Examining Rapport Based Approaches with High Value Suspects



Surmon-Bohr, Frances
(2021) Examining Rapport Based Approaches with High Value Suspects. PhD thesis, University of Liverpool.

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Abstract

Terrorism poses a serious threat to nations around the world. The questioning of terrorism suspects is a critical aspect to investigating and preventing further attacks. Research into suspect interviewing has grown exponentially over the past few decades. One of the most consistent findings is the significance of a human connection between the interviewer and suspect; the ability to build rapport is regarded as the foundation of such interviews. However, it is still unclear exactly how interviewers can effectively build rapport and what impact this has on suspect engagement and the disclosure of evidentially useful information (interview yield). Many researchers have focused on trying to identify specific ‘off-the-peg’ tactics to aid rapport-building. In contrast, Alison and Alison (2012) developed the Observing Rapport Based Interpersonal Techniques (ORBIT) framework for examining rapport in investigative interviews, with a focus on ‘macro’ level Humanistic approaches that consider the overall atmosphere of an interaction, rather than the minutiae. This thesis utilises the ORBIT framework to gain a deeper and more comprehensive understanding of how interviewers can build rapport with, and elicit information from, terrorism suspects in investigative interviews. It contributes to the literature on interviewing/interrogation by examining a field data set of real interviews with terrorism suspects in the U.K, and, for the first time in this area, takes a multi-level approach to analysis to understand the impact of interviewer behaviour, whilst accounting for variance attributed to other external factors. Content analysis, using the ORBIT coding framework, was conducted to assign numeric values to the interview data. The first study (Chapter 3) examined 804 interview tapes of law enforcement interviews with 75 suspects in the U.K. The second study (Chapter 4) was based on analysis of 266 interview tapes with 31 suspects. The key findings from these studies (Chapter 3 and 4) are i) a suspect’s level of engagement in an interview directly affects the amount of information they disclose; ii) an interviewer’s behaviour can directly influence a suspect’s level of engagement - both positively and negatively; iii) having the right ‘mindset’ - that is compassionate and in line with Humanistic principles, is far more important than the use of specific tactics to build rapport; and iv) the positive effects of rapport-building on suspect engagement can be seen across a series of interviews on a given day, but, rapport building efforts need to be resumed and maintained at the start of a new day of interviewing. The implications of these findings for practitioners, trainers and researchers are discussed in Chapter 6. This thesis also presents the development and validation of a new tool for measuring investigative interviewers’ rapport-based skill level (the ‘Rapport-Based Inventory for Investigative Interviewers’, RBI) (Chapter 5). This study emerged from a requirement from the U.K. National Counter Terrorism (CT) training network, who requested a screening tool that could assess trainees’ interviewing performance. Two studies were conducted to test the instrument’s reliability and validity. First, the RBI was administered to a large sample of police interviewers (n=140) and students (n=84). Next, it was administered to a sample of police interviewers taking part in an interviewer training course to assess whether RBI scores were associated with interviewer performance during mock interviews (N=60). This multi-study chapter describes basic RBI psychometric properties including scoring reliability, factor structure, internal consistency, and concurrent validity. Taken together, the findings suggest that the RBI is a promising tool to assess investigative interviewers’ rapport-based skill level. It has practical applications for both interviewer training and in the selection of proficient interviewers in the field.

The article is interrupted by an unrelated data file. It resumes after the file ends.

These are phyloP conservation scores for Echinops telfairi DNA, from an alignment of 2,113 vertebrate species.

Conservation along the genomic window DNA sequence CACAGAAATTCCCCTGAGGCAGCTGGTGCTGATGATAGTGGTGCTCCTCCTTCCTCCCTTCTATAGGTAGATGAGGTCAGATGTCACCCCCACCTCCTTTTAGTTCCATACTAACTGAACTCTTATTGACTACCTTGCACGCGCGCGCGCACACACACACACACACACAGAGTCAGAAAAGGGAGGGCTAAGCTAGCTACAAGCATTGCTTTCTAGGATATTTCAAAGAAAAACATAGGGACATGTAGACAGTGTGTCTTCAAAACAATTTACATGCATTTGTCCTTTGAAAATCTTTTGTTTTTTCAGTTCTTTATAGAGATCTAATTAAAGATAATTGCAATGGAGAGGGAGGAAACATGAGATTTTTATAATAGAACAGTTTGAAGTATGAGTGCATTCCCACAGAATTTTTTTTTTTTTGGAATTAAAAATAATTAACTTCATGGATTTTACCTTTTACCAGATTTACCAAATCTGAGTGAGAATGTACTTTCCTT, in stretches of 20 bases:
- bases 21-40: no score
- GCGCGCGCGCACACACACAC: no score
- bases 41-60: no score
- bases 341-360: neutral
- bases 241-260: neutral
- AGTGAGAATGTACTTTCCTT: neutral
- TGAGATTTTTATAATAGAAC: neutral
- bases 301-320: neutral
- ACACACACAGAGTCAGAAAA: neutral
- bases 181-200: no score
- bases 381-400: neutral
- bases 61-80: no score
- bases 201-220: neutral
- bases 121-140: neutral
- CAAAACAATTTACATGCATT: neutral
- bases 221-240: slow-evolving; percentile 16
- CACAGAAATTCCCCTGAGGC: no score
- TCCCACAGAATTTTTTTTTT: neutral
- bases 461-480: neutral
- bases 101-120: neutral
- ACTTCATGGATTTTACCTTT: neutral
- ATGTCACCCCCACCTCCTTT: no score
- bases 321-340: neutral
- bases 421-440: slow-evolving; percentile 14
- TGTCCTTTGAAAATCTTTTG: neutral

Item Type: Thesis (PhD)
Divisions: Faculty of Health and Life Sciences
Faculty of Health and Life Sciences > Institute of Population Health
Depositing User: Symplectic Admin
Date Deposited: 03 Sep 2021 15:19
Last Modified: 18 Sep 2021 07:30
DOI: 10.17638/03118129
Supervisors:
  • Alison, Laurence
  • Maskell, Simon
  • Christiansen, Paul
URI: https://livrepository.liverpool.ac.uk/id/eprint/3118129